We also see that the city is a lot more managed than the Smoke and the wilderness when it comes to, well, the wilderness. Take the river, for example, which is radically different near the city and away from the city:
Tally had lived her whole life within sight of the river. Slow-moving and dignified, it defined the city, marking the boundary between worlds. But she'd never realized that a few kilometers upstream from the dam, the stately band of silver became a snarling monster. (7.31)
So that's a clear comparison between the city (dammed and controlled) and what's outside the city (undammed and wild). Or look at the trees, which are very, well, wild, in the wilderness:
The forest to either side was a black void full of wild and ancient trees, nothing like the generic carbon-dioxide suckers that decorated the city. (7.33)
You just know that those "carbon-dioxide suckers" inside the city have to be carefully managed. They might even be genetically engineered like the white tiger orchids (see "Symbols" for more about those beasts). While the wild trees are "wild and ancient," a significant part of nature and history, the managed trees just "decorate."
Or let's put it this way: the city is very safe—firecrackers that don't burn; jackets that protect people from falling, and so on. City kids, "spend their whole lives in a bubble" (30.76), never knowing how dangerous the real world is. By contrast, Tally comes to realize that the wilderness is "Dangerous or beautiful. Or both" (18.27).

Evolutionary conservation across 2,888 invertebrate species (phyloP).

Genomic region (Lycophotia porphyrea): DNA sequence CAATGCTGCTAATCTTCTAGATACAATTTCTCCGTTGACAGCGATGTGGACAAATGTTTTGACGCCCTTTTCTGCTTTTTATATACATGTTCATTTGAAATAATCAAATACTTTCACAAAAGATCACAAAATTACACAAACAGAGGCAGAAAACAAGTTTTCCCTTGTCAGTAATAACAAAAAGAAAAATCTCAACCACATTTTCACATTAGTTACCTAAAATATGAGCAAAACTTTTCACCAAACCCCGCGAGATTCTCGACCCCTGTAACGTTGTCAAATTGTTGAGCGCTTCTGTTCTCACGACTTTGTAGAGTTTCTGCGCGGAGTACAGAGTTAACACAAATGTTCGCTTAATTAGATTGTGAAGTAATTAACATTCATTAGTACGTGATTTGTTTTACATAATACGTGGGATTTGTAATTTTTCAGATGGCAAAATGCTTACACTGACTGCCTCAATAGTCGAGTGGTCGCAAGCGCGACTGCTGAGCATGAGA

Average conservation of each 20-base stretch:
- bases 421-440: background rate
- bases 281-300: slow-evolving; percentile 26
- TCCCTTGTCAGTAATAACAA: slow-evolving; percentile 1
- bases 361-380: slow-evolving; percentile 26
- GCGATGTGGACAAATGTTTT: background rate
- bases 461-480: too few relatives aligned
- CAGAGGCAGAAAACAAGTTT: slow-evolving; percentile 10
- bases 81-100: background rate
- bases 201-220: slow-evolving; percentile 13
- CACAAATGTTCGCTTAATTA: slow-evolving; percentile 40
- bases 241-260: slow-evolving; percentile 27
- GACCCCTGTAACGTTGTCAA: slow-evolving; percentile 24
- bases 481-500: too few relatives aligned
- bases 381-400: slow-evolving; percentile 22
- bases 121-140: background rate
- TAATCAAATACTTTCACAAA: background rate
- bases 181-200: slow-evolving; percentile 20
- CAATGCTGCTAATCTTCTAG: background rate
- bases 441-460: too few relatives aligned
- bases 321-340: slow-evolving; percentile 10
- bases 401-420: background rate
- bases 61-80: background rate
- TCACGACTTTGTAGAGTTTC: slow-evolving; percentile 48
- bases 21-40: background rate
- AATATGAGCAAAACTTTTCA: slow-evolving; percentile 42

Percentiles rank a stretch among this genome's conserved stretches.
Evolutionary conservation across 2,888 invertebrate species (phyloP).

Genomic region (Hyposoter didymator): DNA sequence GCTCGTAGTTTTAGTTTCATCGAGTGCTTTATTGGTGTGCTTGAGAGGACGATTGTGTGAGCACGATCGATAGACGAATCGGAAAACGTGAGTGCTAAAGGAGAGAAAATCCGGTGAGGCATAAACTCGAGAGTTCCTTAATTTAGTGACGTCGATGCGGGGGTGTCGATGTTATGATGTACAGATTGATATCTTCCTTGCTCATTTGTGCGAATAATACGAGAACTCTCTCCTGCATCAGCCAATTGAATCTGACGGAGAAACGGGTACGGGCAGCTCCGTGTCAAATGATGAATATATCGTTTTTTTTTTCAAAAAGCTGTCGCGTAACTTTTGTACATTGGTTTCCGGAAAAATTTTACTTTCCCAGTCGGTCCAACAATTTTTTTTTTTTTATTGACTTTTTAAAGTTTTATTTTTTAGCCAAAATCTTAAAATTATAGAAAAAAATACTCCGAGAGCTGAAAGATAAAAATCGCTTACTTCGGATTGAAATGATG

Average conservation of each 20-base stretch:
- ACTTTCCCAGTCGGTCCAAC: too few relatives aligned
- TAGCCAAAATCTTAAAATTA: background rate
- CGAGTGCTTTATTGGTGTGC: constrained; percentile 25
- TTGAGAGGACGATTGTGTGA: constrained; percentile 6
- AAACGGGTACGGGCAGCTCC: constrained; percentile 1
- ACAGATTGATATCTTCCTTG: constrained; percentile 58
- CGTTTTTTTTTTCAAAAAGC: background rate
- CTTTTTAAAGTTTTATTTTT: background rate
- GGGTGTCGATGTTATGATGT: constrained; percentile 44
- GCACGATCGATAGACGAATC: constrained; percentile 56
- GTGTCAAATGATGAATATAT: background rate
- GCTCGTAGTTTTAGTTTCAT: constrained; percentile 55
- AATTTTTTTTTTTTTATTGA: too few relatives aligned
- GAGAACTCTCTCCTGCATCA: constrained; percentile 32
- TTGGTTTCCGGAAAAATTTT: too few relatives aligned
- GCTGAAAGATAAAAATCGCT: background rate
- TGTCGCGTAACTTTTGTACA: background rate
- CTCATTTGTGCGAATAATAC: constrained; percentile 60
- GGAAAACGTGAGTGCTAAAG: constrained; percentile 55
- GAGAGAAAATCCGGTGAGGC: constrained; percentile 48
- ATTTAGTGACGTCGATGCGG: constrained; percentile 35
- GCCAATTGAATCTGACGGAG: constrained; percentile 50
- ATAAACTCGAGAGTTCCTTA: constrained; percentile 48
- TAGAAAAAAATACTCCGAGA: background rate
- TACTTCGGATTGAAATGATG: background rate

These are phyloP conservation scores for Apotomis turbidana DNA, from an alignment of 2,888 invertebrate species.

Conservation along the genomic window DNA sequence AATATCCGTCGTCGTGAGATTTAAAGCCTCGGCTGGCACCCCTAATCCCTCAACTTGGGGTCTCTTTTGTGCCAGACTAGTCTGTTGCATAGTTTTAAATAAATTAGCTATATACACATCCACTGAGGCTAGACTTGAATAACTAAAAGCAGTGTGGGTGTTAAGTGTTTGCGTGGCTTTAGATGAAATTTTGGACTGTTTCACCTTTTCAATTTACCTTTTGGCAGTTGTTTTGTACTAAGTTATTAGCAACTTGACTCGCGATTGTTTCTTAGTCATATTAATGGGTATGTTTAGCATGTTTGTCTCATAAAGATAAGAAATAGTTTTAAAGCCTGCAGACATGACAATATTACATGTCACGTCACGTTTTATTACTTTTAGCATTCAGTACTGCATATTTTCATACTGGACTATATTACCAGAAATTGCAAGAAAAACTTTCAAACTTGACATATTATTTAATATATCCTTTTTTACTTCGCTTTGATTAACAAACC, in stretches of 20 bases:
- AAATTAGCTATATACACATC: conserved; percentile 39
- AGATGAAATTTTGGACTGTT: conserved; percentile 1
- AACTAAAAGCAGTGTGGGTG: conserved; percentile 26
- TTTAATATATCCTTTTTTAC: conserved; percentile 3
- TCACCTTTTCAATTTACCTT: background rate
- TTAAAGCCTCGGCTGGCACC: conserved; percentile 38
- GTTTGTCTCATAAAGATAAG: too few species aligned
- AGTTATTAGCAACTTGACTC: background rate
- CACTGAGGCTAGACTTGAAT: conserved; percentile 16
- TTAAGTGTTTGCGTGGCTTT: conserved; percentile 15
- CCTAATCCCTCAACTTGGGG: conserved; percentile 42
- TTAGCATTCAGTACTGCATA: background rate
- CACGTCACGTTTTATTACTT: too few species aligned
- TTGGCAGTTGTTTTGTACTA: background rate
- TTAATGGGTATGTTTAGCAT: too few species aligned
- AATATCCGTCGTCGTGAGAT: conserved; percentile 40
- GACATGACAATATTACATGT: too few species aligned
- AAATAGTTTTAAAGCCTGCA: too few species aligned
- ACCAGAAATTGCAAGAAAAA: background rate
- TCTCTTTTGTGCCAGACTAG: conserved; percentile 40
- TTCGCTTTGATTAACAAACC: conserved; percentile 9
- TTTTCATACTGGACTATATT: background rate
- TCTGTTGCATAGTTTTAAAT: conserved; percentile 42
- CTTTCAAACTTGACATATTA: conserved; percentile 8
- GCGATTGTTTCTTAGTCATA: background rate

That danger and intensity in the wilderness is both exciting but dangerous for Tally: "Life was much more intense than in the city. She bathed in a river so cold that she had to jump in screaming, and she ate food pulled from the fire hot enough to burn her tongue, which city food never did" (28.4). And maybe that's the big difference between the city (safe, not intense) and the wilderness/Smoke (intense, dangerous).
And our last big difference is the way each setting deals with stuff. As Tally remarks when she needs a new sleeping bag, in the Smoke, you need to pay for stuff. This is not at all what it's like in the city. When Tally comes to the Smoke, Shay notes that, "In the Smoke, things don't just come out of the wall" (23.38)—which probably means that, in the city, things do come out of the wall.
In the city, no one has to save up to buy their hoverboards. But in the Smoke, people save and trade:
By now, Tally understood that nothing in the Smoke ever lost its value. Nothing was discarded or given away just because it was old or broken. Everything was repaired, refitted, and recycled, and if one Smokey couldn't put it to use, it was traded to another. (28.9)
On one hand, maybe this is another way of showing us that the Smokies are more connected to the environment: hey, look, these guys recycle and reuse. But on the other hand, it also makes the Smokies look a little more vulnerable. When you live in the city, you can just order up a new blanket whenever you need one; but in the wilderness, you have to take care of that blanket or freeze.